Ford Madox Ford...writes wonderfully about getting a character up and running - what he calls "getting a character in...." Ford...loved a sentence from a Maupassant story, "La Reine Hortense": "He was a gentleman with red whiskers who always went first through a doorway." Ford comments: "That gentleman is so sufficiently got in that you need no more of him to understand how he will act. He has been 'got in' and can get to work at once." (pp. 96-7)

Word's section titled "Brief History of Consciousness" also stands out in my mind. Here, he traces how story telling evolved from King David, all external action, to Macbeth, a tale of "publicized privacy," to Raskolnikov ([book:Crime and Punishment]), where the character "is being watched by us, the readers." (p. 146) This makes possible the novel as analyst of psychological/internal motives like no other medium before or since. (pp. 147-8)

As before with "character," Wood quotes extensively from Ford's The English Novel and his memoir of Joseph Conrad: It was to Diderot...that the Novel owes its next great step forward.... At that point it became suddenly evident that the Novel as such was capable of being regarded as a means of profoundly serious and many-sided discussion and therefore a medium of profoundly serious investigation into the human case. (p. 165) And, What was the matter with the Novel...was that it went straight forward, whereas in your gradual making acquaintanceship with your fellows you never do go straight forward.... To get such a man in fiction you could not begin at his beginning and work his life chronologically to the end. You must first get him in with a strong impression and then work backwards and forwards over his past. (pp. 166-7)

A few other highlights from the book:
Section 97: The novel explores the complexity of human life - the contradictions and compromises all must make with themselves and others to live: Of course, the novel does not provide philosophical answers.... gives the best account of the complexity of our moral fabric. (pp. 178-9)

Section 103f: "Rhythm and Music" Having learned to discern (however faintly, in my case) the rhythms of good prose, it's difficult to read just anything. But as in music, you develop an ear for what you like and respond to. Thus, I like the cadences of [author:Ursula Le Guin] or [author:Steve Erickson] or [author:James Branch Cabell] but [author:Robert Heinlein] or [author:Thomas Pynchon] grate.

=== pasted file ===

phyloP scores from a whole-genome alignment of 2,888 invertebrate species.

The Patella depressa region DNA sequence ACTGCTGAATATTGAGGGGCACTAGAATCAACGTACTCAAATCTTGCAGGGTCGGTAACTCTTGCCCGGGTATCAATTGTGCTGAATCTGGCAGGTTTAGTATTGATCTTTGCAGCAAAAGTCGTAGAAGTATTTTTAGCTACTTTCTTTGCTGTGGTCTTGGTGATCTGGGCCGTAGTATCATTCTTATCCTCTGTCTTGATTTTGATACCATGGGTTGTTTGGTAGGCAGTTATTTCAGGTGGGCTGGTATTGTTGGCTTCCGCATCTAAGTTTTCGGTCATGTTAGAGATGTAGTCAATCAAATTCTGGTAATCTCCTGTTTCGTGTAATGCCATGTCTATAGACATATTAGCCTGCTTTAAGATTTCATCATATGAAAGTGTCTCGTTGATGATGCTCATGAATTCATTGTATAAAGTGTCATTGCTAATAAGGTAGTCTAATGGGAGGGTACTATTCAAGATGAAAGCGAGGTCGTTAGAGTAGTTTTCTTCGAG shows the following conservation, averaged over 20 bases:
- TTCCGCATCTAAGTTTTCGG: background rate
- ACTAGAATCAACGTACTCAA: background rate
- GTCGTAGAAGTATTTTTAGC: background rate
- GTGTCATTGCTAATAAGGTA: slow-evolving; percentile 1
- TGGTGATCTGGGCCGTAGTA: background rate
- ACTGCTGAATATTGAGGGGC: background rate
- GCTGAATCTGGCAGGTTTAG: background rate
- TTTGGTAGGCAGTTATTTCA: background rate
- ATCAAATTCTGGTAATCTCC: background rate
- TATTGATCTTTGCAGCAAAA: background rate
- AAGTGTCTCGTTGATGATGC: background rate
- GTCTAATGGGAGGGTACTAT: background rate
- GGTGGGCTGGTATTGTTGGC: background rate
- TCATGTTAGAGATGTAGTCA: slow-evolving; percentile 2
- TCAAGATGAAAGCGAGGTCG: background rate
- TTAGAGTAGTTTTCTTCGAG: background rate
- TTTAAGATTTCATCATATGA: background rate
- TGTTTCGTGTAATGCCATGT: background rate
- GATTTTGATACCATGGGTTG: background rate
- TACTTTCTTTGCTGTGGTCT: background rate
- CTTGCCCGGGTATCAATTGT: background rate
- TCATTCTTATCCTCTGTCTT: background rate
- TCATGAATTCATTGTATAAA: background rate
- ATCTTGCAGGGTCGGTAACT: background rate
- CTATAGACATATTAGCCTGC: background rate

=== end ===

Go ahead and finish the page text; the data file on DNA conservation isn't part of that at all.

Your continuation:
In these sections, too, Wood raises problems of translation. E.g., Flaubert's original "L'idee d'avoir engendre le delectait" loses its "music" in English. I've always wished I could read the original Russian because I can't know whether I like Chekhov and Dostoyevsky or their translators.

To finish out this section, an observation (paraphrased): The good novelist balances free indirect speech with style - the "music" of a sentence.

Finally, toward the end of the book, Wood illustrates the competent but uninspired prose of much fiction (using an excerpt from Le Carre's Smiley's People (p. 231)). It's not bad writing but it takes few risks ("thin" hotel). The serious writer should reject "mere photographic fidelity, because art selects and shapes." (p. 240)

I read a review in The New York Review of Books (Nov. 20, 2008, Vol. LV, No. 18) after finishing this book that, I think, nicely sums up what Wood is doing: This, surely, is the heart of Wood's argument, that we go to fiction for many reasons...but what we are really in search of is not fiction, but life itself. Like the figures in our dreams, the characters we encounter in fiction are really us, and the story we are told is the story of ourselves. (NYRB, p. 88)

If the length of this review is any indication, you can see that I'm quite taken with this book and will be buying my own copy as soon as it comes out in paperback or I can get a cheap, used copy.